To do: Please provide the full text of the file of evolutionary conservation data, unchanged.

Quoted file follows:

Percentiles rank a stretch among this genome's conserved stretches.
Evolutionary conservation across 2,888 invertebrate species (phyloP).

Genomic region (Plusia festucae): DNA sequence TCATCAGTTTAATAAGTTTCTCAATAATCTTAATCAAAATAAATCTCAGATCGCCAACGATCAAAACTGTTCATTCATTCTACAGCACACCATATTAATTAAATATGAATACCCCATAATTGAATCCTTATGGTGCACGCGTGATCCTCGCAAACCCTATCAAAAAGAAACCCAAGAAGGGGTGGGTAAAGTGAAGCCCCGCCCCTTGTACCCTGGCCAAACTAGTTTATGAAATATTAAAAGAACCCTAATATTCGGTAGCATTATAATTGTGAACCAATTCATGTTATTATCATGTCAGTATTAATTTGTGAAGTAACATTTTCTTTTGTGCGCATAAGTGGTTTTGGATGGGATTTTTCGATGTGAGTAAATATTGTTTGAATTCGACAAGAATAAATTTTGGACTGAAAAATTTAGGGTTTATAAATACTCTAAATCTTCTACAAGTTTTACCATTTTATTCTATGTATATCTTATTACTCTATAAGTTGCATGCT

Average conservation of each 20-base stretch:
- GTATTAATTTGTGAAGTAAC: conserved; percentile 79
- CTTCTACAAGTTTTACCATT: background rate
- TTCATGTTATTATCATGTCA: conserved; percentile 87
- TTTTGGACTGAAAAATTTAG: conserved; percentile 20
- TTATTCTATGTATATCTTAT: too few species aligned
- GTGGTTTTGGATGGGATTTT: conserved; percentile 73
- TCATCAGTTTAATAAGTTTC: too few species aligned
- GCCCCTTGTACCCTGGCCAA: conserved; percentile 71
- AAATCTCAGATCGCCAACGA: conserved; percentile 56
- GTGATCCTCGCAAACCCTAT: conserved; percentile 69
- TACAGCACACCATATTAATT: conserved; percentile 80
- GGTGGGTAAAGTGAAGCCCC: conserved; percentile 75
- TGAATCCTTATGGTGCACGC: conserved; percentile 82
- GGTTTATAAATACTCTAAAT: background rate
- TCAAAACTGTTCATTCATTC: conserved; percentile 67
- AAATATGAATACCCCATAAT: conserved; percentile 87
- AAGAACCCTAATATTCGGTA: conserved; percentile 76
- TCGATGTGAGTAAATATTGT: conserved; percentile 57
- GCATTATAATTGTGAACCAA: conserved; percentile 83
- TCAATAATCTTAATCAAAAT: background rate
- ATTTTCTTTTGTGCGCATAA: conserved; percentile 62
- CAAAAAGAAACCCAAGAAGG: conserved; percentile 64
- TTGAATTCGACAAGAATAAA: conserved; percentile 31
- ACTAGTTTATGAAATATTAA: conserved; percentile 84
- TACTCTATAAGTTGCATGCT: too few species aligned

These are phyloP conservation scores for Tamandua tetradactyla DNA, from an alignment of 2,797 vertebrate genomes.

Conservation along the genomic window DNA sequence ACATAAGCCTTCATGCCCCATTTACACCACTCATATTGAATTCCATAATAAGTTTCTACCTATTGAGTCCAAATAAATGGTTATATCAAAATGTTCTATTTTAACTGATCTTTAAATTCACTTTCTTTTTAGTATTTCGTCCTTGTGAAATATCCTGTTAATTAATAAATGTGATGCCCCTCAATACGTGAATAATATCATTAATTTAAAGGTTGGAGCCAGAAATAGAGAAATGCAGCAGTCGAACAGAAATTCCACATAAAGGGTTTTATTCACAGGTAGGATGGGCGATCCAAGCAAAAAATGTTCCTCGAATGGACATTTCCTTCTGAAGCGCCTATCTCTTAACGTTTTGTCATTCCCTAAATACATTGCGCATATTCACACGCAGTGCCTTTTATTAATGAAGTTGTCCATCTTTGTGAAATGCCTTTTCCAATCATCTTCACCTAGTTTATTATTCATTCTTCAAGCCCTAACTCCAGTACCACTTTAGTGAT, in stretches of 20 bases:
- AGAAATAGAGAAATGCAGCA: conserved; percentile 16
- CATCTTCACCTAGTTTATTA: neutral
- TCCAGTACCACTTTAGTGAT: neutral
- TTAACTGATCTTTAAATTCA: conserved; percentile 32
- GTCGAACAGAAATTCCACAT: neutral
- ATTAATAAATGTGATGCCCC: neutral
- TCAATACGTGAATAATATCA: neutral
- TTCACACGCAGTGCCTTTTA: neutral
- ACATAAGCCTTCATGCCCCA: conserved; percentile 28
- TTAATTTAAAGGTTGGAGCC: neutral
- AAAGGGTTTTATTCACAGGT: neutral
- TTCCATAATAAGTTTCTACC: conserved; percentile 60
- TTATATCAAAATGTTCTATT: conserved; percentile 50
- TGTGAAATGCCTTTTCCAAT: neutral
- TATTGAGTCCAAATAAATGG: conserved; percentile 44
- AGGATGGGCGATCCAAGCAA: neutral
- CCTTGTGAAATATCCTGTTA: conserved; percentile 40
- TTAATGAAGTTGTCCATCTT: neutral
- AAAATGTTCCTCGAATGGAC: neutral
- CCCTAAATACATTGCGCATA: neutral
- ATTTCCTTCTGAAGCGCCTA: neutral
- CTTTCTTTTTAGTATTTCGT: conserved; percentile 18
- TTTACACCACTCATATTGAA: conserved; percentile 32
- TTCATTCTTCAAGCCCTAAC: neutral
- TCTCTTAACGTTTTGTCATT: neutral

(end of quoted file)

Percentiles rank a stretch among this genome's conserved stretches.
Evolutionary conservation across 2,888 invertebrate species (phyloP).

Genomic region (Plusia festucae): DNA sequence TCATCAGTTTAATAAGTTTCTCAATAATCTTAATCAAAATAAATCTCAGATCGCCAACGATCAAAACTGTTCATTCATTCTACAGCACACCATATTAATTAAATATGAATACCCCATAATTGAATCCTTATGGTGCACGCGTGATCCTCGCAAACCCTATCAAAAAGAAACCCAAGAAGGGGTGGGTAAAGTGAAGCCCCGCCCCTTGTACCCTGGCCAAACTAGTTTATGAAATATTAAAAGAACCCTAATATTCGGTAGCATTATAATTGTGAACCAATTCATGTTATTATCATGTCAGTATTAATTTGTGAAGTAACATTTTCTTTTGTGCGCATAAGTGGTTTTGGATGGGATTTTTCGATGTGAGTAAATATTGTTTGAATTCGACAAGAATAAATTTTGGACTGAAAAATTTAGGGTTTATAAATACTCTAAATCTTCTACAAGTTTTACCATTTTATTCTATGTATATCTTATTACTCTATAAGTTGCATGCT

Average conservation of each 20-base stretch:
- GTATTAATTTGTGAAGTAAC: conserved; percentile 79
- CTTCTACAAGTTTTACCATT: background rate
- TTCATGTTATTATCATGTCA: conserved; percentile 87
- TTTTGGACTGAAAAATTTAG: conserved; percentile 20
- TTATTCTATGTATATCTTAT: too few species aligned
- GTGGTTTTGGATGGGATTTT: conserved; percentile 73
- TCATCAGTTTAATAAGTTTC: too few species aligned
- GCCCCTTGTACCCTGGCCAA: conserved; percentile 71
- AAATCTCAGATCGCCAACGA: conserved; percentile 56
- GTGATCCTCGCAAACCCTAT: conserved; percentile 69
- TACAGCACACCATATTAATT: conserved; percentile 80
- GGTGGGTAAAGTGAAGCCCC: conserved; percentile 75
- TGAATCCTTATGGTGCACGC: conserved; percentile 82
- GGTTTATAAATACTCTAAAT: background rate
- TCAAAACTGTTCATTCATTC: conserved; percentile 67
- AAATATGAATACCCCATAAT: conserved; percentile 87
- AAGAACCCTAATATTCGGTA: conserved; percentile 76
- TCGATGTGAGTAAATATTGT: conserved; percentile 57
- GCATTATAATTGTGAACCAA: conserved; percentile 83
- TCAATAATCTTAATCAAAAT: background rate
- ATTTTCTTTTGTGCGCATAA: conserved; percentile 62
- CAAAAAGAAACCCAAGAAGG: conserved; percentile 64
- TTGAATTCGACAAGAATAAA: conserved; percentile 31
- ACTAGTTTATGAAATATTAA: conserved; percentile 84
- TACTCTATAAGTTGCATGCT: too few species aligned

These are phyloP conservation scores for Tamandua tetradactyla DNA, from an alignment of 2,797 vertebrate genomes.

Conservation along the genomic window DNA sequence ACATAAGCCTTCATGCCCCATTTACACCACTCATATTGAATTCCATAATAAGTTTCTACCTATTGAGTCCAAATAAATGGTTATATCAAAATGTTCTATTTTAACTGATCTTTAAATTCACTTTCTTTTTAGTATTTCGTCCTTGTGAAATATCCTGTTAATTAATAAATGTGATGCCCCTCAATACGTGAATAATATCATTAATTTAAAGGTTGGAGCCAGAAATAGAGAAATGCAGCAGTCGAACAGAAATTCCACATAAAGGGTTTTATTCACAGGTAGGATGGGCGATCCAAGCAAAAAATGTTCCTCGAATGGACATTTCCTTCTGAAGCGCCTATCTCTTAACGTTTTGTCATTCCCTAAATACATTGCGCATATTCACACGCAGTGCCTTTTATTAATGAAGTTGTCCATCTTTGTGAAATGCCTTTTCCAATCATCTTCACCTAGTTTATTATTCATTCTTCAAGCCCTAACTCCAGTACCACTTTAGTGAT, in stretches of 20 bases:
- AGAAATAGAGAAATGCAGCA: conserved; percentile 16
- CATCTTCACCTAGTTTATTA: neutral
- TCCAGTACCACTTTAGTGAT: neutral
- TTAACTGATCTTTAAATTCA: conserved; percentile 32
- GTCGAACAGAAATTCCACAT: neutral
- ATTAATAAATGTGATGCCCC: neutral
- TCAATACGTGAATAATATCA: neutral
- TTCACACGCAGTGCCTTTTA: neutral
- ACATAAGCCTTCATGCCCCA: conserved; percentile 28
- TTAATTTAAAGGTTGGAGCC: neutral
- AAAGGGTTTTATTCACAGGT: neutral
- TTCCATAATAAGTTTCTACC: conserved; percentile 60
- TTATATCAAAATGTTCTATT: conserved; percentile 50
- TGTGAAATGCCTTTTCCAAT: neutral
- TATTGAGTCCAAATAAATGG: conserved; percentile 44
- AGGATGGGCGATCCAAGCAA: neutral
- CCTTGTGAAATATCCTGTTA: conserved; percentile 40
- TTAATGAAGTTGTCCATCTT: neutral
- AAAATGTTCCTCGAATGGAC: neutral
- CCCTAAATACATTGCGCATA: neutral
- ATTTCCTTCTGAAGCGCCTA: neutral
- CTTTCTTTTTAGTATTTCGT: conserved; percentile 18
- TTTACACCACTCATATTGAA: conserved; percentile 32
- TTCATTCTTCAAGCCCTAAC: neutral
- TCTCTTAACGTTTTGTCATT: neutral